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Databricks is getting support for Tecton’s feature store, as an increasing number of enterprises look to leverage its lakehouse platform for machine learning (ML) projects.
In a statement on Thursday, Tecton announced an integration that will make its feature store available on Databricks’ platform, giving joint customers a way to build and automate their ML feature pipelines, from prototype to production, in a matter of minutes.
“Building on Databricks’ powerful and massively scalable foundation for data and AI, Tecton extends the underlying data infrastructure to support ML-specific requirements. This partnership with Databricks enables organizations to embed machine learning into live, customer-facing applications and business processes, quickly, reliably and at scale,” Mike Del Balso, cofounder and CEO of Tecton, said.
How does Tecton feature store accelerate ML application deployment?
For any predictive application to work, the ML model underneath has to be trained on historical data. In most cases, this data can be visualized as a table, with rows representing certain elements and columns providing attributes describing those elements. Each individual attribute, or measurable property, is a called a feature. Data scientists usually apply transformations to raw data to create features for ML models, but the process comes with unique engineering challenges and takes a lot of time, affecting the training and deployment timelines.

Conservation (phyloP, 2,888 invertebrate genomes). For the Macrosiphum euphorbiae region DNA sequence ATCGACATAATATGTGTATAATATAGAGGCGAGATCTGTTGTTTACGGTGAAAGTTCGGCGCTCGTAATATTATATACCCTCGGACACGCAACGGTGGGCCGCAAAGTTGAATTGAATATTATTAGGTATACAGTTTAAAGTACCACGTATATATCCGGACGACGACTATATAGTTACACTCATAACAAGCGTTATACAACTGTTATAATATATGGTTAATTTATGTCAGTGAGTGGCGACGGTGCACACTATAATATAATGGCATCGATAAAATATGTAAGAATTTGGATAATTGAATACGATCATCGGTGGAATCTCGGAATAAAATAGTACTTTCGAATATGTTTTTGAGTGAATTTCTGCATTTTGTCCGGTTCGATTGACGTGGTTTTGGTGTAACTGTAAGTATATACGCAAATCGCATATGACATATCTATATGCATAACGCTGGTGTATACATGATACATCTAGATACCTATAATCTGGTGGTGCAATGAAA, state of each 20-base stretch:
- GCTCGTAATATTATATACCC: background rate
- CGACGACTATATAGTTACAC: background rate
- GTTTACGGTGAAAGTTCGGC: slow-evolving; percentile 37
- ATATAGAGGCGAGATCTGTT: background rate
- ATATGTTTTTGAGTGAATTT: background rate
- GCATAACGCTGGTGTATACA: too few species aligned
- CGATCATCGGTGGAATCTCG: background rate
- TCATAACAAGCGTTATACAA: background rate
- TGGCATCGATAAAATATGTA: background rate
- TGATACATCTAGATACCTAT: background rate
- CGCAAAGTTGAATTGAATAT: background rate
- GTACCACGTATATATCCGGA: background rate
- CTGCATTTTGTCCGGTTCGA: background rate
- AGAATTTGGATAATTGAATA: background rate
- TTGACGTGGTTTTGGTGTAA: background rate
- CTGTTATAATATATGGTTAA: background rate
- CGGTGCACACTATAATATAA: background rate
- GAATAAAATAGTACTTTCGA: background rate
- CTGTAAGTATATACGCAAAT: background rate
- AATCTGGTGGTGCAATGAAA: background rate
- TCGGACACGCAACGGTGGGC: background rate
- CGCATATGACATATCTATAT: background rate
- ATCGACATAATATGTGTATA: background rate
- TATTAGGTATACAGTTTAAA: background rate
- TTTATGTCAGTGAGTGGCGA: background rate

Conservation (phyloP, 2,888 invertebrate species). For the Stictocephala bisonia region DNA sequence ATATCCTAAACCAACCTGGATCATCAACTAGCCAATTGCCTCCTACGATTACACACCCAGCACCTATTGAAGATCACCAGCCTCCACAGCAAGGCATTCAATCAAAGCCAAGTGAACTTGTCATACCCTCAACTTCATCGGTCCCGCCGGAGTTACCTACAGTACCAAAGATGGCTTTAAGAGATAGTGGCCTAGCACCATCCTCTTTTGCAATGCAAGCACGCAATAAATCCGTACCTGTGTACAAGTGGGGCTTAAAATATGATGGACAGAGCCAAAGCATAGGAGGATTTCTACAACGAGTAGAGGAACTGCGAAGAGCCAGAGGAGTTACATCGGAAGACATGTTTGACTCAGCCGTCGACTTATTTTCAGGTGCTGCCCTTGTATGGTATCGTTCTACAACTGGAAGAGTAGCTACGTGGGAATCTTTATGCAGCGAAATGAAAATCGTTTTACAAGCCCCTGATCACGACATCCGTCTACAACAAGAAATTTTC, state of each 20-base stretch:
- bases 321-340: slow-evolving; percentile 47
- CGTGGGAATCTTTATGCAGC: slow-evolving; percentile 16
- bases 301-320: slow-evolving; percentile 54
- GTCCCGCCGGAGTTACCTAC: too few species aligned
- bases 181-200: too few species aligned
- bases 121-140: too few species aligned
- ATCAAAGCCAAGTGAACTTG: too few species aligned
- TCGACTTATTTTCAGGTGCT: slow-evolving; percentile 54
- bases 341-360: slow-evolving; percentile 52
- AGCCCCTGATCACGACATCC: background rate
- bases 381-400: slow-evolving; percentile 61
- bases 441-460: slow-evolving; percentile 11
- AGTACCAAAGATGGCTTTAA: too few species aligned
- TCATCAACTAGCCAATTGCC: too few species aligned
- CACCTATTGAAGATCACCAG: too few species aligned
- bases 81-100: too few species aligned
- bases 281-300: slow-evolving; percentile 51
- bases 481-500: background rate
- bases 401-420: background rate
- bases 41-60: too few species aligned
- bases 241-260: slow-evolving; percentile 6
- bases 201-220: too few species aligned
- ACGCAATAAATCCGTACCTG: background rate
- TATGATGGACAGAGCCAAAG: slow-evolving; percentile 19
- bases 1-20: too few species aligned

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A feature store provides data scientists with a dedicated place to save developed features for reuse at a later stage or by another team member within the same organization. Tecton also does the same job, although its offering goes a step ahead and also automates the entire lifecycle of ML features – from the transformation of raw data to serving for inference.
This way, when it’s integrated with Databricks, teams can automate the building of ML features and operationalize ML applications in minutes, rather than months. The whole thing works without having to leave the Databricks workspace.
“A Databricks user will be able to define features in Tecton and those features will be processed, orchestrated and stored using Databricks. They will be available in a Databricks notebook for users that are training models and are also made available for online inference, to power models running in production,” Del Balso told VentureBeat.
“Historical features are stored in Delta Lake, meaning that all of the features a user builds are natively available in the data lakehouse. Databricks users also have access to MLflow, where they can host the trained models and create serving endpoints to deliver real-time predictions. In a nutshell, through this integration, a Databricks user can define and manage features in Tecton, process feature values using Databricks compute, and serve predictions using MLflow,” he added.
Multiple Tecton and Databricks customers, including Fortune 500 companies, are already using this integration to power real-time predictive applications such as fraud detection, real-time underwriting, dynamic pricing, recommendations and personalization. However, Databricks is not the only company with this kind of integration.
A few months ago, Snowflake, too, partnered with Tecton to introduce its feature store on its data cloud. The engagement also included the integration of its open-source feature store “Feast.”
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